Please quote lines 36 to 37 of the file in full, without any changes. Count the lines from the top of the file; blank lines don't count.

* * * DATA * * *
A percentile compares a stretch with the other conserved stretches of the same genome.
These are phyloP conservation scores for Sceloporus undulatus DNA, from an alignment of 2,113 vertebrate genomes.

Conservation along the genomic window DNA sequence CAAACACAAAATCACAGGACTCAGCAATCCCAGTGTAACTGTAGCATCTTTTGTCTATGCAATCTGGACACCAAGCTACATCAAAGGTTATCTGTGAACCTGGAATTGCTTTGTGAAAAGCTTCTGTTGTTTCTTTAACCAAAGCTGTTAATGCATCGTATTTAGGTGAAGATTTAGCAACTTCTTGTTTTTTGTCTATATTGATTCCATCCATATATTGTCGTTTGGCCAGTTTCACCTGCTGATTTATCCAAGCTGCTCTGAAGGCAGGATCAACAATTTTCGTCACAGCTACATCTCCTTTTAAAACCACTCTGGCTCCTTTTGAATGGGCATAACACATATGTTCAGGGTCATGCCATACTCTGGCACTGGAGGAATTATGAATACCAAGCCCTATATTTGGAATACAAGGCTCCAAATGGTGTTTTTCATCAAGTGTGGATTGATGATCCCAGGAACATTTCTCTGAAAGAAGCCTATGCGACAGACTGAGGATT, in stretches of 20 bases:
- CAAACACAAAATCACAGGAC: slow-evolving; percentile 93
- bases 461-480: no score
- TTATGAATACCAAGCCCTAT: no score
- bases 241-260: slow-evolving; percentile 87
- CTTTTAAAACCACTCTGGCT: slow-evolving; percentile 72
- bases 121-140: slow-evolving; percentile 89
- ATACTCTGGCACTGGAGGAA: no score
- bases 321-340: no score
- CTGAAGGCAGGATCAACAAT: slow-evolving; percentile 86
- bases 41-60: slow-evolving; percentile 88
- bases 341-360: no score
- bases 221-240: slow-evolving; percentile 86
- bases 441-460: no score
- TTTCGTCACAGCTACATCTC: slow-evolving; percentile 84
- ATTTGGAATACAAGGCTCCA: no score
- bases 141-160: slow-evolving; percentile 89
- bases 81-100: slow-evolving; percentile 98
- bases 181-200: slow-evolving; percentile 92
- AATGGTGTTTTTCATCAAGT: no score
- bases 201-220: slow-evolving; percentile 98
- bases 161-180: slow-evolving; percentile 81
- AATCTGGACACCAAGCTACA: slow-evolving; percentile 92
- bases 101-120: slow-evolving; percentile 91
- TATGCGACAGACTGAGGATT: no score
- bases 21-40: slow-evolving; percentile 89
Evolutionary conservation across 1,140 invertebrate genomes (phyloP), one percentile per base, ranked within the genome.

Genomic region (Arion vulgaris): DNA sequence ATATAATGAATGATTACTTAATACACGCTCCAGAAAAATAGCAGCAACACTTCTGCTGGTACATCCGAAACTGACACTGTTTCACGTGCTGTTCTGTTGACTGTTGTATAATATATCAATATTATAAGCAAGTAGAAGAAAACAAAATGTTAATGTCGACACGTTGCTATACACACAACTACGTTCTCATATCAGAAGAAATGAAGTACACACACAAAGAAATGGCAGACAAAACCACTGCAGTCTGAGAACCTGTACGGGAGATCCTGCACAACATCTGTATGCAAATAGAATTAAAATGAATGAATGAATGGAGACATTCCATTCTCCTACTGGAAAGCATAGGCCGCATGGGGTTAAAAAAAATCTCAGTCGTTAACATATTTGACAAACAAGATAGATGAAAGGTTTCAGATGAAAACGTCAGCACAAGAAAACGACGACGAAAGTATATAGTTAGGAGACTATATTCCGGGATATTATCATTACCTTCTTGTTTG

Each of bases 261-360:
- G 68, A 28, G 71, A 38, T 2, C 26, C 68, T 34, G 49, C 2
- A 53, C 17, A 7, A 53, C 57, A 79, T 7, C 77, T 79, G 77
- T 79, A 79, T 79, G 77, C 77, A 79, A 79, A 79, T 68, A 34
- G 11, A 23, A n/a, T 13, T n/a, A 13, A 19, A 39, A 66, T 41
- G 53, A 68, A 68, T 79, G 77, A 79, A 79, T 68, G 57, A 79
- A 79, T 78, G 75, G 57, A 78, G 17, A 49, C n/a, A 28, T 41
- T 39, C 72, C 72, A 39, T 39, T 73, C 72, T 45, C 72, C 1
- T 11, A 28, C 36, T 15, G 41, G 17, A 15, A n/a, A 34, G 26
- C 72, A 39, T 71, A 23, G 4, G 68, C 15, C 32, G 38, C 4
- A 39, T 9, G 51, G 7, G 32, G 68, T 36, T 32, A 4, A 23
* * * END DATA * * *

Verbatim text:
- G 53, A 68, A 68, T 79, G 77, A 79, A 79, T 68, G 57, A 79
- A 79, T 78, G 75, G 57, A 78, G 17, A 49, C n/a, A 28, T 41